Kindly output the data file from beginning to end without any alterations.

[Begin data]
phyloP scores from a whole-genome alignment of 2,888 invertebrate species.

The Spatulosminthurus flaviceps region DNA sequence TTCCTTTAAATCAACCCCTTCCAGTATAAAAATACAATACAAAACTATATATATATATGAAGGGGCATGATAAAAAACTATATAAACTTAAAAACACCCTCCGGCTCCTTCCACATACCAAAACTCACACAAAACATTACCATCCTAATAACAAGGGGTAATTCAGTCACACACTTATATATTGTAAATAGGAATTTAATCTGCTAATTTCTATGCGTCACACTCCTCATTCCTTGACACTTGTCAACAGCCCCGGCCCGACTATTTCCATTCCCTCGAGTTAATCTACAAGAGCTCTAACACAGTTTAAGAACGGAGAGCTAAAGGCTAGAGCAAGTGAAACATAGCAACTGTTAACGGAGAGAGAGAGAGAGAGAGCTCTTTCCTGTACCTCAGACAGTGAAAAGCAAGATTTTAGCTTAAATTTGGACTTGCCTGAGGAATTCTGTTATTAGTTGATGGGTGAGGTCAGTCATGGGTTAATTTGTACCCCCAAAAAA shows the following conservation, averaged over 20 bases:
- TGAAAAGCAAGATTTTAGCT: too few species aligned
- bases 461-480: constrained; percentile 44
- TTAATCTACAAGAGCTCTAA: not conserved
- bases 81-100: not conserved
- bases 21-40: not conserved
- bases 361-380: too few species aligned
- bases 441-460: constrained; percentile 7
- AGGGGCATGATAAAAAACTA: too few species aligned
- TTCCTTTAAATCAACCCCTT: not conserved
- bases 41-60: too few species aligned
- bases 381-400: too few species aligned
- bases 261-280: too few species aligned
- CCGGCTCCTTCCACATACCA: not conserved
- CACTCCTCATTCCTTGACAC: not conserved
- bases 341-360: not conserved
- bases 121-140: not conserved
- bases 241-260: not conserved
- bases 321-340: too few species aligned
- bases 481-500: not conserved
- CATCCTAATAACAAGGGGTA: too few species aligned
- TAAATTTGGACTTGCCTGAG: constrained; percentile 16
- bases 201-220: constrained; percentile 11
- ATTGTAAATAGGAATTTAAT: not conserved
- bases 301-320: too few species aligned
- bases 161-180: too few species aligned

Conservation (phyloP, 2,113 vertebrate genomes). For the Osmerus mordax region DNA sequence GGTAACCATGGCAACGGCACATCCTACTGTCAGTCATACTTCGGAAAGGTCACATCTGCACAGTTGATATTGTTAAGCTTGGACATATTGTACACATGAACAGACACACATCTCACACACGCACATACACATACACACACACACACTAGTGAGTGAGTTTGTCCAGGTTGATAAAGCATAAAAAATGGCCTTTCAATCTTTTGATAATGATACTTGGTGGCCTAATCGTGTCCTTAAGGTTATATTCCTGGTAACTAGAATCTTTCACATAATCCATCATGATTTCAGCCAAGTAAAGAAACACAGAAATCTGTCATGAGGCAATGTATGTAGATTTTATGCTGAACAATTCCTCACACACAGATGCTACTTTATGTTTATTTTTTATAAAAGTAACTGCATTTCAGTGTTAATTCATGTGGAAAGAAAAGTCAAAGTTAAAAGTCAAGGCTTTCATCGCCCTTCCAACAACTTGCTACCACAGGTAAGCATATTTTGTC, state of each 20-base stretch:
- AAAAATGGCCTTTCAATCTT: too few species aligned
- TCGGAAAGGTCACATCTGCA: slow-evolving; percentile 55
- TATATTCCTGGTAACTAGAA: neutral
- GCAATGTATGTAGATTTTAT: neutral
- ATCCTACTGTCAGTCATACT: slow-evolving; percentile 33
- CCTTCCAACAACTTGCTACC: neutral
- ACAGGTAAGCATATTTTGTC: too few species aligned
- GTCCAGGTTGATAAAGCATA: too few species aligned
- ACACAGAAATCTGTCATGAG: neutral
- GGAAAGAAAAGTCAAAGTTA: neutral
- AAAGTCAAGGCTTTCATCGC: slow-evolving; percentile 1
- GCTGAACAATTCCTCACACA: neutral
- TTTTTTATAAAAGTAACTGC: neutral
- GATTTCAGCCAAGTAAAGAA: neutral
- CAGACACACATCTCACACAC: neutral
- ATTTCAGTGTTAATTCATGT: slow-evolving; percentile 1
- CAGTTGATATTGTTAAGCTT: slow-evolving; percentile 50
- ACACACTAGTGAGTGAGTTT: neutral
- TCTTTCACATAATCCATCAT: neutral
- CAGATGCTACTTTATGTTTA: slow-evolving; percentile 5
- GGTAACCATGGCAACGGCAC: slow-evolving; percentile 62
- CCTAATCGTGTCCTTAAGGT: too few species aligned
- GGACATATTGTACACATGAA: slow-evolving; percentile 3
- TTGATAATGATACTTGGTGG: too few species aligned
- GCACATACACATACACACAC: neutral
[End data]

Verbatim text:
phyloP scores from a whole-genome alignment of 2,888 invertebrate species.

The Spatulosminthurus flaviceps region DNA sequence TTCCTTTAAATCAACCCCTTCCAGTATAAAAATACAATACAAAACTATATATATATATGAAGGGGCATGATAAAAAACTATATAAACTTAAAAACACCCTCCGGCTCCTTCCACATACCAAAACTCACACAAAACATTACCATCCTAATAACAAGGGGTAATTCAGTCACACACTTATATATTGTAAATAGGAATTTAATCTGCTAATTTCTATGCGTCACACTCCTCATTCCTTGACACTTGTCAACAGCCCCGGCCCGACTATTTCCATTCCCTCGAGTTAATCTACAAGAGCTCTAACACAGTTTAAGAACGGAGAGCTAAAGGCTAGAGCAAGTGAAACATAGCAACTGTTAACGGAGAGAGAGAGAGAGAGAGCTCTTTCCTGTACCTCAGACAGTGAAAAGCAAGATTTTAGCTTAAATTTGGACTTGCCTGAGGAATTCTGTTATTAGTTGATGGGTGAGGTCAGTCATGGGTTAATTTGTACCCCCAAAAAA shows the following conservation, averaged over 20 bases:
- TGAAAAGCAAGATTTTAGCT: too few species aligned
- bases 461-480: constrained; percentile 44
- TTAATCTACAAGAGCTCTAA: not conserved
- bases 81-100: not conserved
- bases 21-40: not conserved
- bases 361-380: too few species aligned
- bases 441-460: constrained; percentile 7
- AGGGGCATGATAAAAAACTA: too few species aligned
- TTCCTTTAAATCAACCCCTT: not conserved
- bases 41-60: too few species aligned
- bases 381-400: too few species aligned
- bases 261-280: too few species aligned
- CCGGCTCCTTCCACATACCA: not conserved
- CACTCCTCATTCCTTGACAC: not conserved
- bases 341-360: not conserved
- bases 121-140: not conserved
- bases 241-260: not conserved
- bases 321-340: too few species aligned
- bases 481-500: not conserved
- CATCCTAATAACAAGGGGTA: too few species aligned
- TAAATTTGGACTTGCCTGAG: constrained; percentile 16
- bases 201-220: constrained; percentile 11
- ATTGTAAATAGGAATTTAAT: not conserved
- bases 301-320: too few species aligned
- bases 161-180: too few species aligned

Conservation (phyloP, 2,113 vertebrate genomes). For the Osmerus mordax region DNA sequence GGTAACCATGGCAACGGCACATCCTACTGTCAGTCATACTTCGGAAAGGTCACATCTGCACAGTTGATATTGTTAAGCTTGGACATATTGTACACATGAACAGACACACATCTCACACACGCACATACACATACACACACACACACTAGTGAGTGAGTTTGTCCAGGTTGATAAAGCATAAAAAATGGCCTTTCAATCTTTTGATAATGATACTTGGTGGCCTAATCGTGTCCTTAAGGTTATATTCCTGGTAACTAGAATCTTTCACATAATCCATCATGATTTCAGCCAAGTAAAGAAACACAGAAATCTGTCATGAGGCAATGTATGTAGATTTTATGCTGAACAATTCCTCACACACAGATGCTACTTTATGTTTATTTTTTATAAAAGTAACTGCATTTCAGTGTTAATTCATGTGGAAAGAAAAGTCAAAGTTAAAAGTCAAGGCTTTCATCGCCCTTCCAACAACTTGCTACCACAGGTAAGCATATTTTGTC, state of each 20-base stretch:
- AAAAATGGCCTTTCAATCTT: too few species aligned
- TCGGAAAGGTCACATCTGCA: slow-evolving; percentile 55
- TATATTCCTGGTAACTAGAA: neutral
- GCAATGTATGTAGATTTTAT: neutral
- ATCCTACTGTCAGTCATACT: slow-evolving; percentile 33
- CCTTCCAACAACTTGCTACC: neutral
- ACAGGTAAGCATATTTTGTC: too few species aligned
- GTCCAGGTTGATAAAGCATA: too few species aligned
- ACACAGAAATCTGTCATGAG: neutral
- GGAAAGAAAAGTCAAAGTTA: neutral
- AAAGTCAAGGCTTTCATCGC: slow-evolving; percentile 1
- GCTGAACAATTCCTCACACA: neutral
- TTTTTTATAAAAGTAACTGC: neutral
- GATTTCAGCCAAGTAAAGAA: neutral
- CAGACACACATCTCACACAC: neutral
- ATTTCAGTGTTAATTCATGT: slow-evolving; percentile 1
- CAGTTGATATTGTTAAGCTT: slow-evolving; percentile 50
- ACACACTAGTGAGTGAGTTT: neutral
- TCTTTCACATAATCCATCAT: neutral
- CAGATGCTACTTTATGTTTA: slow-evolving; percentile 5
- GGTAACCATGGCAACGGCAC: slow-evolving; percentile 62
- CCTAATCGTGTCCTTAAGGT: too few species aligned
- GGACATATTGTACACATGAA: slow-evolving; percentile 3
- TTGATAATGATACTTGGTGG: too few species aligned
- GCACATACACATACACACAC: neutral